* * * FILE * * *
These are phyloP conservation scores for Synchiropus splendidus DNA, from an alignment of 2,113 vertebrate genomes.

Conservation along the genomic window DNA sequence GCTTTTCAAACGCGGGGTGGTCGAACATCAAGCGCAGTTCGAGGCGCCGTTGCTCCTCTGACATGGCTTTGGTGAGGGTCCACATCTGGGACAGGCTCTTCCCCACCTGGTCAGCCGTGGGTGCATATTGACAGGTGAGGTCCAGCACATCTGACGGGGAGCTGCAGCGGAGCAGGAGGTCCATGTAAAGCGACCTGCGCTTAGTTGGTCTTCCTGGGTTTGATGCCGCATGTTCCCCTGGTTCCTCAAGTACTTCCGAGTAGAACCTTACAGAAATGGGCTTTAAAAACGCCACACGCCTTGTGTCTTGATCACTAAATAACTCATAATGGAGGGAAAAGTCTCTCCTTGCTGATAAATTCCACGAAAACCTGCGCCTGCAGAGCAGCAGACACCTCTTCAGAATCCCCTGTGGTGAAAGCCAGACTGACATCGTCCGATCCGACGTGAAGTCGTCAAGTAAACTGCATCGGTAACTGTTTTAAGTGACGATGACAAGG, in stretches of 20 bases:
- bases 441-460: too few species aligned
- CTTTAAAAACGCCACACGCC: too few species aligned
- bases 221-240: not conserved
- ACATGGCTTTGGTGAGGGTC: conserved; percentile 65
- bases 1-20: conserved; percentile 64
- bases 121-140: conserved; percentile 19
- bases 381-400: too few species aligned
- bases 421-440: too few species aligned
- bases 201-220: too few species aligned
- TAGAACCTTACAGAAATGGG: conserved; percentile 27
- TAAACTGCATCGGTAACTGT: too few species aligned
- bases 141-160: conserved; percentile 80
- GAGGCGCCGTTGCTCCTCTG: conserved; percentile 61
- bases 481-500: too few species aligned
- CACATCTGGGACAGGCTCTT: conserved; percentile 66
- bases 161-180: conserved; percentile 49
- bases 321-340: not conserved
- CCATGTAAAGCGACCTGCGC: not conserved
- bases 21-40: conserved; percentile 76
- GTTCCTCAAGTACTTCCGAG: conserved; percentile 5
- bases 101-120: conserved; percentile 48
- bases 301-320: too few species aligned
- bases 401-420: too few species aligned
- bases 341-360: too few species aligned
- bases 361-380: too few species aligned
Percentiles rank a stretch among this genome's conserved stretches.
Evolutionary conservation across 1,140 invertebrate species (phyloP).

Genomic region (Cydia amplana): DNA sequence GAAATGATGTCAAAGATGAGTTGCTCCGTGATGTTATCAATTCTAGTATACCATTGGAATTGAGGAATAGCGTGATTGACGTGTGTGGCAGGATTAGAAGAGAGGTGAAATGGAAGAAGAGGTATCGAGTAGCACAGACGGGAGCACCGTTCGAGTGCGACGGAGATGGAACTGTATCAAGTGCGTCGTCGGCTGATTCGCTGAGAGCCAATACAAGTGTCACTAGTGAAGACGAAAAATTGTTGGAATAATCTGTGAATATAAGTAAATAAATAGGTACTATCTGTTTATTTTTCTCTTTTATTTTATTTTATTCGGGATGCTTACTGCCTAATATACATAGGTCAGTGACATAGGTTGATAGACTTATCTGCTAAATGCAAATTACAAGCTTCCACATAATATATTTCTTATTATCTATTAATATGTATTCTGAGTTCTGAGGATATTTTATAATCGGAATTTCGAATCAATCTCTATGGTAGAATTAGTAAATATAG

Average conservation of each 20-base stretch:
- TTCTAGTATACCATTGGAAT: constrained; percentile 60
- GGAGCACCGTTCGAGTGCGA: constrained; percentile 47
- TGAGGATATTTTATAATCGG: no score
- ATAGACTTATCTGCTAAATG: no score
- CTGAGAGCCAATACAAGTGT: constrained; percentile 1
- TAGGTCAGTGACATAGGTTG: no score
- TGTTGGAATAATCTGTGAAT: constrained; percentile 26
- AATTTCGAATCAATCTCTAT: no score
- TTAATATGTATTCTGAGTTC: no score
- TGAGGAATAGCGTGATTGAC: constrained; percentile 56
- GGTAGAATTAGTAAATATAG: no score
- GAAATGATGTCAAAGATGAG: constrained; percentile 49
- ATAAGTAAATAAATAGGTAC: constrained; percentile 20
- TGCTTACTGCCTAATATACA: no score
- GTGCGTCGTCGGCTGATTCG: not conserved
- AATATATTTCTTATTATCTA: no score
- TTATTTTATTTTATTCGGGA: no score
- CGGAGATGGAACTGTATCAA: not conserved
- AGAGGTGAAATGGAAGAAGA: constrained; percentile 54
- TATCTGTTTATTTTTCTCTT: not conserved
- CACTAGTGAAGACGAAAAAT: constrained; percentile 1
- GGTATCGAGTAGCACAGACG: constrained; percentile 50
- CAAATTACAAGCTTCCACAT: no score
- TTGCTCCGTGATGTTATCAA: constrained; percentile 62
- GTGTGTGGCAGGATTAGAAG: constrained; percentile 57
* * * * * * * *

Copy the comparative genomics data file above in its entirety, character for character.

These are phyloP conservation scores for Synchiropus splendidus DNA, from an alignment of 2,113 vertebrate genomes.

Conservation along the genomic window DNA sequence GCTTTTCAAACGCGGGGTGGTCGAACATCAAGCGCAGTTCGAGGCGCCGTTGCTCCTCTGACATGGCTTTGGTGAGGGTCCACATCTGGGACAGGCTCTTCCCCACCTGGTCAGCCGTGGGTGCATATTGACAGGTGAGGTCCAGCACATCTGACGGGGAGCTGCAGCGGAGCAGGAGGTCCATGTAAAGCGACCTGCGCTTAGTTGGTCTTCCTGGGTTTGATGCCGCATGTTCCCCTGGTTCCTCAAGTACTTCCGAGTAGAACCTTACAGAAATGGGCTTTAAAAACGCCACACGCCTTGTGTCTTGATCACTAAATAACTCATAATGGAGGGAAAAGTCTCTCCTTGCTGATAAATTCCACGAAAACCTGCGCCTGCAGAGCAGCAGACACCTCTTCAGAATCCCCTGTGGTGAAAGCCAGACTGACATCGTCCGATCCGACGTGAAGTCGTCAAGTAAACTGCATCGGTAACTGTTTTAAGTGACGATGACAAGG, in stretches of 20 bases:
- bases 441-460: too few species aligned
- CTTTAAAAACGCCACACGCC: too few species aligned
- bases 221-240: not conserved
- ACATGGCTTTGGTGAGGGTC: conserved; percentile 65
- bases 1-20: conserved; percentile 64
- bases 121-140: conserved; percentile 19
- bases 381-400: too few species aligned
- bases 421-440: too few species aligned
- bases 201-220: too few species aligned
- TAGAACCTTACAGAAATGGG: conserved; percentile 27
- TAAACTGCATCGGTAACTGT: too few species aligned
- bases 141-160: conserved; percentile 80
- GAGGCGCCGTTGCTCCTCTG: conserved; percentile 61
- bases 481-500: too few species aligned
- CACATCTGGGACAGGCTCTT: conserved; percentile 66
- bases 161-180: conserved; percentile 49
- bases 321-340: not conserved
- CCATGTAAAGCGACCTGCGC: not conserved
- bases 21-40: conserved; percentile 76
- GTTCCTCAAGTACTTCCGAG: conserved; percentile 5
- bases 101-120: conserved; percentile 48
- bases 301-320: too few species aligned
- bases 401-420: too few species aligned
- bases 341-360: too few species aligned
- bases 361-380: too few species aligned
Percentiles rank a stretch among this genome's conserved stretches.
Evolutionary conservation across 1,140 invertebrate species (phyloP).

Genomic region (Cydia amplana): DNA sequence GAAATGATGTCAAAGATGAGTTGCTCCGTGATGTTATCAATTCTAGTATACCATTGGAATTGAGGAATAGCGTGATTGACGTGTGTGGCAGGATTAGAAGAGAGGTGAAATGGAAGAAGAGGTATCGAGTAGCACAGACGGGAGCACCGTTCGAGTGCGACGGAGATGGAACTGTATCAAGTGCGTCGTCGGCTGATTCGCTGAGAGCCAATACAAGTGTCACTAGTGAAGACGAAAAATTGTTGGAATAATCTGTGAATATAAGTAAATAAATAGGTACTATCTGTTTATTTTTCTCTTTTATTTTATTTTATTCGGGATGCTTACTGCCTAATATACATAGGTCAGTGACATAGGTTGATAGACTTATCTGCTAAATGCAAATTACAAGCTTCCACATAATATATTTCTTATTATCTATTAATATGTATTCTGAGTTCTGAGGATATTTTATAATCGGAATTTCGAATCAATCTCTATGGTAGAATTAGTAAATATAG

Average conservation of each 20-base stretch:
- TTCTAGTATACCATTGGAAT: constrained; percentile 60
- GGAGCACCGTTCGAGTGCGA: constrained; percentile 47
- TGAGGATATTTTATAATCGG: no score
- ATAGACTTATCTGCTAAATG: no score
- CTGAGAGCCAATACAAGTGT: constrained; percentile 1
- TAGGTCAGTGACATAGGTTG: no score
- TGTTGGAATAATCTGTGAAT: constrained; percentile 26
- AATTTCGAATCAATCTCTAT: no score
- TTAATATGTATTCTGAGTTC: no score
- TGAGGAATAGCGTGATTGAC: constrained; percentile 56
- GGTAGAATTAGTAAATATAG: no score
- GAAATGATGTCAAAGATGAG: constrained; percentile 49
- ATAAGTAAATAAATAGGTAC: constrained; percentile 20
- TGCTTACTGCCTAATATACA: no score
- GTGCGTCGTCGGCTGATTCG: not conserved
- AATATATTTCTTATTATCTA: no score
- TTATTTTATTTTATTCGGGA: no score
- CGGAGATGGAACTGTATCAA: not conserved
- AGAGGTGAAATGGAAGAAGA: constrained; percentile 54
- TATCTGTTTATTTTTCTCTT: not conserved
- CACTAGTGAAGACGAAAAAT: constrained; percentile 1
- GGTATCGAGTAGCACAGACG: constrained; percentile 50
- CAAATTACAAGCTTCCACAT: no score
- TTGCTCCGTGATGTTATCAA: constrained; percentile 62
- GTGTGTGGCAGGATTAGAAG: constrained; percentile 57